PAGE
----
CHANGJIN JOURNAL CHANGJIN JOURNAL 02.28.02
The Changjin Journal is designed to disseminate and solicit information on the Chosin campaign. Comments and brief essays are invited. Subject matter will be limited to history of the Chosin campaign, as well as past or present interpretation of that history. See End Notes for distribution and other notices. Colonel George A. Rasula, USA-Ret., Chosin Historian, Byron Sims, Contributing Editor
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CHANGJIN JOURNAL 02.28.02
IN THIS ISSUE we take a new look at the Chosin story in an area that has received very little attention in the past, that of Hudong-ni where Colonel MacLean established the first command post of RCT 31 in a Korean schoolhouse south of Hill 1221. The 1st Battalion, 32d Infantry (1/32), was the lead battalion of RCT 31 that arrived east of Chosin on 25 November 1950 to begin the relief of the 5th Marines. The 2d Battalion, 5th Marines (2/5) Marines left the area on 26 November and moved to Yudam-ni where it began the attack to the west on the morning of 27 November, while the remainder of the 5th Marines departed for Yudam-ni on the morning of 27 November, the day additional battalions of RCT 31 arrived east of Chosin.
MOON SHADOWS It was the night of the 27th when the November moon was making shadows on the newly fallen snow. The Medical Company convoy of the 31st Infantry had passed by the Hudong-ni schoolhouse, command post of the 31st RCT, heading north to set up near the forward battalions. Soon, radio sets at the command post began receiving rapid transmissions, with sounds of weapons firing trying to drown out the voices of excited radio operators.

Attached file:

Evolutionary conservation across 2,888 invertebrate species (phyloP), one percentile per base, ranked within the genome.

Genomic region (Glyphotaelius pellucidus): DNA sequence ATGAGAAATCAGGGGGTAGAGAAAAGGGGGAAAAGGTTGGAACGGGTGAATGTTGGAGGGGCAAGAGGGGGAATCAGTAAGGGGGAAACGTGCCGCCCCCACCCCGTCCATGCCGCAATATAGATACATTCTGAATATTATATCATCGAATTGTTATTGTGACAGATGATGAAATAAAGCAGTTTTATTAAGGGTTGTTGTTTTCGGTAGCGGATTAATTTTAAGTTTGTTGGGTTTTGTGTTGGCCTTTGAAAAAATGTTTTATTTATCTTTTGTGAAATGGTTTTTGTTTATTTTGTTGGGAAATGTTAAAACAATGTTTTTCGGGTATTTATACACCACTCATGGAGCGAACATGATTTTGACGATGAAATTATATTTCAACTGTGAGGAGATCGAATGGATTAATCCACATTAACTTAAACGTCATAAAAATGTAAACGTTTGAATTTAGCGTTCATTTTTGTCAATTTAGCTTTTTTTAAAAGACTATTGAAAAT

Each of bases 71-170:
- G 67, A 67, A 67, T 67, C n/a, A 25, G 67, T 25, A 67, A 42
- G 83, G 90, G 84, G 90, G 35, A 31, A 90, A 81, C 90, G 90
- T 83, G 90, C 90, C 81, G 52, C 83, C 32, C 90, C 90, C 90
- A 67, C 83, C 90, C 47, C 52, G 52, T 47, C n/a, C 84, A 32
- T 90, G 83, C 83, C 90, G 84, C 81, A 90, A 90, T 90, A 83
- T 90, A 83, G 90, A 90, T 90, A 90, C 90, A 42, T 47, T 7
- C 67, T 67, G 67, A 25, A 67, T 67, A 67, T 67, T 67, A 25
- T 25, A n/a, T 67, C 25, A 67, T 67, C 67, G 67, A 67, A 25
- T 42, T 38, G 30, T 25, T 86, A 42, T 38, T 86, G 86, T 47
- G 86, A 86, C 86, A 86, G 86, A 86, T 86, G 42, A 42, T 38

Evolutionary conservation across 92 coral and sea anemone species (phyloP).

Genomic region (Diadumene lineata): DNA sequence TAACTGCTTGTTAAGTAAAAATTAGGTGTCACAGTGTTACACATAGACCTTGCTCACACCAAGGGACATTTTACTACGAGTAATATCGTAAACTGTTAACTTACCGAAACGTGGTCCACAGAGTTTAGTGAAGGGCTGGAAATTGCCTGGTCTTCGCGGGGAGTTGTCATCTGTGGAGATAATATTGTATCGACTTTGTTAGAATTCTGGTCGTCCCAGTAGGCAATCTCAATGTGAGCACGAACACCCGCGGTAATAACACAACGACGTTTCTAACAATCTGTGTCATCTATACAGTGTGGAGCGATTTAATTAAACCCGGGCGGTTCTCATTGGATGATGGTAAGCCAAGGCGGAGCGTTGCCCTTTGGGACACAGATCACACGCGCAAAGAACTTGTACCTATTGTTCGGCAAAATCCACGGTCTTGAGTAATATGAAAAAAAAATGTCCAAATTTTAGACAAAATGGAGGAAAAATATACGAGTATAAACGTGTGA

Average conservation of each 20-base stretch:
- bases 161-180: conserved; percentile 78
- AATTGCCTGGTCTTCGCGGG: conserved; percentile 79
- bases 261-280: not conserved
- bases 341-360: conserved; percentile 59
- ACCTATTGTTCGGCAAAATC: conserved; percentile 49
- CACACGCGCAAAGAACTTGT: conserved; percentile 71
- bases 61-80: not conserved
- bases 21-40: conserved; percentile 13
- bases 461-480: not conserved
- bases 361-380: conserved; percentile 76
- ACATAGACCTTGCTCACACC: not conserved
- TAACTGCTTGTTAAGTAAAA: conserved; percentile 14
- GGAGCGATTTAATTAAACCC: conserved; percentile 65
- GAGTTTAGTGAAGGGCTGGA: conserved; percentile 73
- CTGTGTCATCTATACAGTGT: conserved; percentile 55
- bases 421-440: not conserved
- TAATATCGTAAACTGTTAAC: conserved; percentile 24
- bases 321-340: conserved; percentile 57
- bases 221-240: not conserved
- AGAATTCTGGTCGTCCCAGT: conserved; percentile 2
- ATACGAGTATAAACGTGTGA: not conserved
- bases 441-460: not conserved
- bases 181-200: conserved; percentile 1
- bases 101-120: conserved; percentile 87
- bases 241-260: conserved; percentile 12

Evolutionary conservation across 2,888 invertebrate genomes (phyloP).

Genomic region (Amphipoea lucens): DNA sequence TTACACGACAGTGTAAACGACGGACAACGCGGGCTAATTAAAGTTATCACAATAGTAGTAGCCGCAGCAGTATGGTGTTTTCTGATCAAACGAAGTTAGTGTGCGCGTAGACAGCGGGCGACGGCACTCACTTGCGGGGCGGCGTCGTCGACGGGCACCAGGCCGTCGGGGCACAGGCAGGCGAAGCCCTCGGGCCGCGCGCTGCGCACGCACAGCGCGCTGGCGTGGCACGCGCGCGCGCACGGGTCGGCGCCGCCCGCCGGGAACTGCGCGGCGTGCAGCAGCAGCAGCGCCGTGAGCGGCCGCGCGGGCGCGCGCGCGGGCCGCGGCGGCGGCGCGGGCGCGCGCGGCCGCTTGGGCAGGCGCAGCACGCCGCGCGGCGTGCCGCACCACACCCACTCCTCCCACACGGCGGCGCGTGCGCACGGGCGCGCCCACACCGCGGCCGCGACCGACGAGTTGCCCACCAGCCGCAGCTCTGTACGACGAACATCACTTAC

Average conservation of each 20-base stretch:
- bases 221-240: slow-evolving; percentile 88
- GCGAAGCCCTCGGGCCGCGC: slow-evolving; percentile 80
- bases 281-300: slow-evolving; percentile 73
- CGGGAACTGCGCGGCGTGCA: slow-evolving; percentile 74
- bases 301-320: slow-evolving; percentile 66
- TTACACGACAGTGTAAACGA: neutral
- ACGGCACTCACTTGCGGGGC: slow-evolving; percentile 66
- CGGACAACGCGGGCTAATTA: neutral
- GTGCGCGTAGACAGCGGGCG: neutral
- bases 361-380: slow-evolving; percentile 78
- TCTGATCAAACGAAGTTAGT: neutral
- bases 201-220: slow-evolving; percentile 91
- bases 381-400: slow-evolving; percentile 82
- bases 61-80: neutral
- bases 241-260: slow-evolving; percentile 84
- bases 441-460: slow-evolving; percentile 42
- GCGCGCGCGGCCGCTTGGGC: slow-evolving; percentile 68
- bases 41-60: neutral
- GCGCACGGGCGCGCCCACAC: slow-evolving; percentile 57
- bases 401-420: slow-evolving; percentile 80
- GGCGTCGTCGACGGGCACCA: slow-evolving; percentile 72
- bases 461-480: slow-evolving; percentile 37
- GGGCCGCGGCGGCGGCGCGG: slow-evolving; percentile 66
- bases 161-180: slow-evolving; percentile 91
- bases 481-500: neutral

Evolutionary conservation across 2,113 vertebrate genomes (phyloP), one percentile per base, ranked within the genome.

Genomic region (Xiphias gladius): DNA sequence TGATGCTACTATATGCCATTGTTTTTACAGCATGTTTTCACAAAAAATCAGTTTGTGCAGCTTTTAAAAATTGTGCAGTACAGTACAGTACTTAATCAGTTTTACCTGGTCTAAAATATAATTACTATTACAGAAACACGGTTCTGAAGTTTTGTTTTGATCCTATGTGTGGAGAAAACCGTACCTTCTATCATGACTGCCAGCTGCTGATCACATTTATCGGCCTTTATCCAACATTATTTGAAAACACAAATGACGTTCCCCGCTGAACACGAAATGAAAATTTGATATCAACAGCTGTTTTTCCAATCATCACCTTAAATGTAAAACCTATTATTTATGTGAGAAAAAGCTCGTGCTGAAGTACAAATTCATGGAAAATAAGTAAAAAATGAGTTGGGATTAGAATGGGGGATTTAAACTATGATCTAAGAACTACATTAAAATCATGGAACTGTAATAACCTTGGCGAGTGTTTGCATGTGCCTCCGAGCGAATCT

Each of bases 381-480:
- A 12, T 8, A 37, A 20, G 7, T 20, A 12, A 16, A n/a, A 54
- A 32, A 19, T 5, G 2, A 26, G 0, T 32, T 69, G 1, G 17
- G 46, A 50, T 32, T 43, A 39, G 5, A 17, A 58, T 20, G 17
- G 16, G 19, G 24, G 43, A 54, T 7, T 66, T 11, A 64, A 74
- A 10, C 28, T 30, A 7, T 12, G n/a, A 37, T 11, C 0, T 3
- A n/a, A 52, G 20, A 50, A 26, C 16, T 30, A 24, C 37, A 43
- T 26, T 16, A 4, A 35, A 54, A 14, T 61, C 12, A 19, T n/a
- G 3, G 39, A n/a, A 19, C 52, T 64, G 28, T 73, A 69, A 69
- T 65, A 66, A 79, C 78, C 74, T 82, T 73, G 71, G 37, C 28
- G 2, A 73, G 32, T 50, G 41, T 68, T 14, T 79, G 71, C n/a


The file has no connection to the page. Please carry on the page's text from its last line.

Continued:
A soldier came into the schoolhouse saying he could hear firing not far to the north, steady firing not random shots. I went out to listen, looked at the moon making its shadows, and quickly realized that there was a small war going on. Far off to the northwest I heard the sounds of cannon fire, my mind immediately visualizing artillery of the Marines in that direction at Yudam-ni.
Then one of the medics came rushing to the CP saying his company had been ambushed and had taken serious casualties. They needed help. About that time BGen. Hodes was awakened from his cot behind the screen in the operations center, where Col. MacLean preferred to sleep. On this night MacLean had gone forward to his newly established forward CP, the one we called the Jump CP behind the 1st Battalion, 32nd Infantry (1/32). Or maybe it was because he preferred to be forward with his troops rather than back in the rear with a brigadier from division breathing down his neck.
At that moment it was nearly impossible to brief the general on the situation because it was changing every second, and the messages were so garbled we didn't know exactly what was going on. Every time we made contact and asked questions, the answers would be cut off in mid-sentence. FM radios were near impossible for some reason. To get accurate answers to the general's questions was to go north and ask, but that was not possible once we learned what happened to Medical Company on that hairpin around Hill 1221. The enemy picked a perfect spot for an ambush and we wouldn't know until the next day how serious it was. The general said we would send Tank Company north after daylight to help the forward battalions, while others were concerned at the moment about Hill 1221 that wasn't very far from the schoolhouse.